Sunday, March 01, 2009

Ahmadullah Sais Niazi Arrested in Tustin CA Ran a Hawala with Qader Qudus Convicted of Money Laundering Heroin Trafficking Profits From Pakistan.

Ahmadullah Sais Niazi, 34, was taken into custody by agents of the Orange County Joint Terrorism Task Force about 7 a.m. at his home at 13121 Charloma Drive, and appeared before U.S. Magistrate Arthur Nakazato in a Santa Ana courtroom Friday afternoon 2/20/2009.

According to an affidavit for a search warrant, Niazi, who was born in Kabul, Afghanistan, failed to reveal that his sister is married to Amin al-Haq, who has allegedly served as a bodyguard for al-Qaida leader Osama bin Laden.

A search warrant unsealed Friday afternoon alleges that Niazi and his wife, according to documents seized, used a "hawala," an unlicensed money transfer system often used by people from Afghanistan and Pakistan to transfer money from one country to another.

See page 9 of the 53 page Search Warrant for Qader Qudus from June of 2008 and Feb. 2009 (two raids) Read: Ahmadullah Sais Niazi Search Warrant (PDF)

The Hawala system can be used legitimately, but is also exploited by those seeking to avoid U.S. regulations applied to financial remittance systems, according to the search warrant. Receipts dated from 1999 through 2006 document the use of hawalas on at least 57 occasions and the transfer of about $16,400 in cash, according to the search warrant.

Ahmadullah Sais Niazi in Tustin CA was working his Hawala with Qader Qudus and ZSQ Exchange in Freemont CA, Qader Qudus was convicted on money laundering linked to heroin trafficing in 2004.

The majority of the Hawala Receipts from 1999 to 2004 by Ahmadullah Sais Niazi (approx. $16,000) were directed to H. Qadar Qudus aka Qader Qudas and ZSQ Exchange in Freemont CA.

'Hawala' nets Fremont man 27 months Saturday, June 05, 2004 - OAKLAND . Although he went into court facing 46 to 57 months in federal prison, Qader Qudus, 45, ultimately was sentenced to 27 months for his conviction on two counts of operating an unlicensed money transmitting business.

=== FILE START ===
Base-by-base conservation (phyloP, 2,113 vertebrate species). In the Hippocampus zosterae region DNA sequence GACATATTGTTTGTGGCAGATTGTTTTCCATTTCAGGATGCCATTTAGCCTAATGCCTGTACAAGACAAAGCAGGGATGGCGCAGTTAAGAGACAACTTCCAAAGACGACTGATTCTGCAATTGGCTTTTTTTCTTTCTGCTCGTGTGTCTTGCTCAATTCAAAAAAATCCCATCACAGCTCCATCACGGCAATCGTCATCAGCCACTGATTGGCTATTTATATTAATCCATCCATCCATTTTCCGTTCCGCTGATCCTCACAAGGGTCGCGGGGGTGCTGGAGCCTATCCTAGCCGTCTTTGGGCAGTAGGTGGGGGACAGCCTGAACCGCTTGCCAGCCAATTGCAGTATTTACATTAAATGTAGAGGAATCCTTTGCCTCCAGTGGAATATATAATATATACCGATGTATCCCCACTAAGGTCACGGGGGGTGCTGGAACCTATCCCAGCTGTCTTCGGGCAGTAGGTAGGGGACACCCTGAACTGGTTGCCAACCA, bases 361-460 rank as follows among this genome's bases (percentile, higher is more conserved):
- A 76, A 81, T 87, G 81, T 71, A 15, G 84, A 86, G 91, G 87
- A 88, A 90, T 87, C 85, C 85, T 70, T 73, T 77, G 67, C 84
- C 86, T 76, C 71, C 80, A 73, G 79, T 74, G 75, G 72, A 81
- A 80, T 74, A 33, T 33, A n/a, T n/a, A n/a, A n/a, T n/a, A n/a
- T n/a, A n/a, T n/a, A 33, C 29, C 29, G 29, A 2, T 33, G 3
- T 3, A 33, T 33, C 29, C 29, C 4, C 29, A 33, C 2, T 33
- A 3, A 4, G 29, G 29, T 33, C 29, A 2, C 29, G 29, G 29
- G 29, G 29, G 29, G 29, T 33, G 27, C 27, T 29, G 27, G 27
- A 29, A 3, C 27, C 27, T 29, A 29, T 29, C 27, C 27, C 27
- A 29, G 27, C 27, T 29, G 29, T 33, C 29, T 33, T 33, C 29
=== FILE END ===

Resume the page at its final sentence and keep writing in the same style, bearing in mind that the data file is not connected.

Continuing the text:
He has pleaded guilty to a money-laundering count in a separate case in Maryland, a crime punishable by 30 to 37 months in prison, for which he will be sentenced this December. But federal prosecutors have agreed to recommend that sentence run concurrently with the one handed down Wednesday by U.S. District Judge Saundra Brown Armstrong of Oakland.

He was indicted in September in Maryland along with 11 other men in connection with what prosecutors say was an international heroin trafficking conspiracy. He pleaded guilty in January to a single count of money laundering, admitting his money exchange business, or "hawala," moved $30,000 the government says was linked to drug sales.

On June 24, 2002, a man walked into Global Imports Sales in Fremont CA Little Kabul district to sell some jewelry. He was no ordinary customer. Unbeknownst to the proprietor, he was an undercover government informant, wired for sound and looking to bust an international heroin-smuggling ring. He carried $50,000 worth of jewelry -- proceeds from the smack trade.

The drugs had originated in Pakistan, been traded for jewelry by the ring's operatives in Thailand, and continued on for distribution in the United States, Thailand, and the United Kingdom. The informant's job was to unload the baubles for cash, then transfer the money back to the dope suppliers.

Qader Qudus ...The target of the sting -- which was headed jointly by the FBI, Drug Enforcement Administration, and the US Attorney's Office -- was Qader Qudus ("coo-dis"), a 45-year-old businessman who'd immigrated to Fremont from his native Afghanistan more than twenty years ago.

ZSQ Exchange, which Qudus named by combining the initials of his wife and two young sons, is a hawala, or traditional Middle Eastern money exchange. Qudus is the East Bay's Afghan connection. Prior to his arrest, he ran a side business that was, for all practical purposes, the sole monetary lifeline between thousands of local Afghan and Pakistani residents and their friends and relatives back home.

Bill Warner
private investigator